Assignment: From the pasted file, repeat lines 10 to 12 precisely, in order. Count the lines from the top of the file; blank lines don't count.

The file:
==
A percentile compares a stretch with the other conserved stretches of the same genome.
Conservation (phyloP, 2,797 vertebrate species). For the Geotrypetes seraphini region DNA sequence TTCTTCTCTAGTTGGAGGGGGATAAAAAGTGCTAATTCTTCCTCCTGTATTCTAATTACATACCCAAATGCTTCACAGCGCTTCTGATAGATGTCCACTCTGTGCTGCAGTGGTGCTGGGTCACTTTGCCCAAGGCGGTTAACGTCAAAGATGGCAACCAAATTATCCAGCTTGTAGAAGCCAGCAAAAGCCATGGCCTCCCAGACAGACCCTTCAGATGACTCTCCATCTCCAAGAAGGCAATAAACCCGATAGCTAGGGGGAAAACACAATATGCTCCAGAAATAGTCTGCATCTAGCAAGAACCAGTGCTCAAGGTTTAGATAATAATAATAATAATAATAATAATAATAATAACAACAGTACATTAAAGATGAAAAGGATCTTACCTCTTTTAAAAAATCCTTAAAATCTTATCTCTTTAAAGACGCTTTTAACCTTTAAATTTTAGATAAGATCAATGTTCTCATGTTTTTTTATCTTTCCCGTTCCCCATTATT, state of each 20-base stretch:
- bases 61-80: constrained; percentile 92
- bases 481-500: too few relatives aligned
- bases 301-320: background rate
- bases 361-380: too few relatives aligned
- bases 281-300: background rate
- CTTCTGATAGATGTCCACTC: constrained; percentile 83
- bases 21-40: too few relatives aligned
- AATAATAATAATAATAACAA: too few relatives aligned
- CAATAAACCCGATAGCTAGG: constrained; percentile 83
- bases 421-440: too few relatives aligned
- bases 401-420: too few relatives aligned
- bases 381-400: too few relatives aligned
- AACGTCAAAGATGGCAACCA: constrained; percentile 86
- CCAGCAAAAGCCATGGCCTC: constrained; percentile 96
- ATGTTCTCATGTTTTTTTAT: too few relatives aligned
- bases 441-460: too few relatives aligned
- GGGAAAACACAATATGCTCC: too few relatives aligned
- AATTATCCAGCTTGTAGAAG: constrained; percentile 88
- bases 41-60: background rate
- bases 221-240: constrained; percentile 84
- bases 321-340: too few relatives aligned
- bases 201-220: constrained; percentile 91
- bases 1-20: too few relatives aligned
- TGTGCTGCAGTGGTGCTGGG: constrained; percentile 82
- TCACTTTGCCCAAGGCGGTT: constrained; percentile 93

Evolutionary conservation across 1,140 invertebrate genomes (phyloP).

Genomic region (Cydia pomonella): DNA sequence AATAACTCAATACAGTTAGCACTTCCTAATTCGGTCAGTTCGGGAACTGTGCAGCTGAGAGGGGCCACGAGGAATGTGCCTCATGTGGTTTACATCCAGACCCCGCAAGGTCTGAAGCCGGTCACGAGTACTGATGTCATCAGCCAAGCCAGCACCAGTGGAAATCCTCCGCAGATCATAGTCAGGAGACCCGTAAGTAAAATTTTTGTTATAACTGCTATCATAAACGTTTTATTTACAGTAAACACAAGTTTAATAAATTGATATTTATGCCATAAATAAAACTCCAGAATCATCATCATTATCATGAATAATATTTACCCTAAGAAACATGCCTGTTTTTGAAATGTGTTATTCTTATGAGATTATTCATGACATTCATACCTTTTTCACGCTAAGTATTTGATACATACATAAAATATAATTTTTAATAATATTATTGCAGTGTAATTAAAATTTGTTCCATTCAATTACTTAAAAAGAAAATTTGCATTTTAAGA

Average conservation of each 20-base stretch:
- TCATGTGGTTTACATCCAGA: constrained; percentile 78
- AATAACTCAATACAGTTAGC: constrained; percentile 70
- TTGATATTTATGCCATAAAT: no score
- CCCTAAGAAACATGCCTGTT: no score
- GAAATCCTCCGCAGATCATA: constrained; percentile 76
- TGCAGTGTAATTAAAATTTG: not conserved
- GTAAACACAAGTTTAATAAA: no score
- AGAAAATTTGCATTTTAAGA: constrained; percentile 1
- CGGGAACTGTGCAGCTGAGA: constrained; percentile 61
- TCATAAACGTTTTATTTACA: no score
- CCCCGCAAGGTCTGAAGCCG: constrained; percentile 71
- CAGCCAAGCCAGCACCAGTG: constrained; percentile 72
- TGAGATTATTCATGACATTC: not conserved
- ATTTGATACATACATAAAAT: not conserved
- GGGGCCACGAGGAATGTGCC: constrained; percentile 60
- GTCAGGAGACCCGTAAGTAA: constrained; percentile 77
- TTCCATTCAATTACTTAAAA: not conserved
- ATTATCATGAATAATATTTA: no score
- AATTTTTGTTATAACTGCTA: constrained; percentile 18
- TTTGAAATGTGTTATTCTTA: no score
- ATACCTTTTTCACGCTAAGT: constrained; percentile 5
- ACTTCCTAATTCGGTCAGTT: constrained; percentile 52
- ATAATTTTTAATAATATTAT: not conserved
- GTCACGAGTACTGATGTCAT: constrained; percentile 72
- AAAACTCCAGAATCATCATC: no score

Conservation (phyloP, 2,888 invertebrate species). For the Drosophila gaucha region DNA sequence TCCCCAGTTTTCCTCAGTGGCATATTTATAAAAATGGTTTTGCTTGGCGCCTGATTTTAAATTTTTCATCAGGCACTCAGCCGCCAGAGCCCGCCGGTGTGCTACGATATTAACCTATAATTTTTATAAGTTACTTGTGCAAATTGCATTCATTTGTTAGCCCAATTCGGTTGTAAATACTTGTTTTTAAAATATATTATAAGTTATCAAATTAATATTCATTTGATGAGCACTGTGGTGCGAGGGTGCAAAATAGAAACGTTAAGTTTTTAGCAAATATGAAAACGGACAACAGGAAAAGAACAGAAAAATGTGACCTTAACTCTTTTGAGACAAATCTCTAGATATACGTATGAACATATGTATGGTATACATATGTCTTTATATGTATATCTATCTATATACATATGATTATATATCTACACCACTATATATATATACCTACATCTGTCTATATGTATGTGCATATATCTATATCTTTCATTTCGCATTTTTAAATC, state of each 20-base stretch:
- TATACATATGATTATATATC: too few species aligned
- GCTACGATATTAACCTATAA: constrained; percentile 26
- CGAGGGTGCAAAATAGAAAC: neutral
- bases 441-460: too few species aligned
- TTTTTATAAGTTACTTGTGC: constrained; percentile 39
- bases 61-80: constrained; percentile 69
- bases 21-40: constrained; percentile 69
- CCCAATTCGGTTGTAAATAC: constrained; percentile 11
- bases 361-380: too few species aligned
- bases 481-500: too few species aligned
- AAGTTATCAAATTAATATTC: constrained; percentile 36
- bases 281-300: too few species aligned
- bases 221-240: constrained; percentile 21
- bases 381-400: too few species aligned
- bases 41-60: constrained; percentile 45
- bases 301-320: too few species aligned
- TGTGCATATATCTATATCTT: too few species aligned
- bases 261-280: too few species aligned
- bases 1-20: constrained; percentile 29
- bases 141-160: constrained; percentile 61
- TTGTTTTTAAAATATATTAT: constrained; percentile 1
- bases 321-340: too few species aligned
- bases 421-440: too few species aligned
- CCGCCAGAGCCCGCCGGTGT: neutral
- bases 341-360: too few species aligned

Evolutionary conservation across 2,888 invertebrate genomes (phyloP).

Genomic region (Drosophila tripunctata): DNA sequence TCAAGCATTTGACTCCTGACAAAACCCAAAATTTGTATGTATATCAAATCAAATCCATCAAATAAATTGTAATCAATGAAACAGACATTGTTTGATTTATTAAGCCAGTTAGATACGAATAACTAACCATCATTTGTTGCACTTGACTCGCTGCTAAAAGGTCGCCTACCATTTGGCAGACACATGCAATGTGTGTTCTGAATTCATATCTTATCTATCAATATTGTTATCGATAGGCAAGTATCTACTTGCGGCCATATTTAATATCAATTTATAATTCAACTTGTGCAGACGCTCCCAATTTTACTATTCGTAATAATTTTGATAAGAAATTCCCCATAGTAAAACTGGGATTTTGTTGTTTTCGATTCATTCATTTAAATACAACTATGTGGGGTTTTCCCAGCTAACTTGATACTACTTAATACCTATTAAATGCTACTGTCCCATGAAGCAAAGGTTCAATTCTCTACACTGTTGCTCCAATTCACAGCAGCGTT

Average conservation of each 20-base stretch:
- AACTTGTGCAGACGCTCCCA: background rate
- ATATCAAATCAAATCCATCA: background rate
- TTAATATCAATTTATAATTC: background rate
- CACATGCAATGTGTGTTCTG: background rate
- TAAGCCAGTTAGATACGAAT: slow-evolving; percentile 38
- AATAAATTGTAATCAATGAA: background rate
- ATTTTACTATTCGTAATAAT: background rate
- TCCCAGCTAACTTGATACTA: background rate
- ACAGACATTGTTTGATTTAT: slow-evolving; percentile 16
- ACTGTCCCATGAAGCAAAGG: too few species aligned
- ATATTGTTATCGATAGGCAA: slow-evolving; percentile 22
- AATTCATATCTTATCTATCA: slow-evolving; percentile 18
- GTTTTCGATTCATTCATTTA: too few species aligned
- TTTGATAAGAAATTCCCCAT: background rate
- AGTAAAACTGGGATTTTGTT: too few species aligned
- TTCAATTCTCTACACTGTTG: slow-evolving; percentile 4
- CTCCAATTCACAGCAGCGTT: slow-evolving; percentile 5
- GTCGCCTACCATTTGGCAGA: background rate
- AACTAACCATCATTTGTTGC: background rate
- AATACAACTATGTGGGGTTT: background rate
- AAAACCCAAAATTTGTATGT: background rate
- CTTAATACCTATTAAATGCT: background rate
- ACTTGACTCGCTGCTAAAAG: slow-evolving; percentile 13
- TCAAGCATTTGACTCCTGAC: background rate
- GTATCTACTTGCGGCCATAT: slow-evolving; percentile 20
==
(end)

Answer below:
- AATAATAATAATAATAACAA: too few relatives aligned
- CAATAAACCCGATAGCTAGG: constrained; percentile 83
- bases 421-440: too few relatives aligned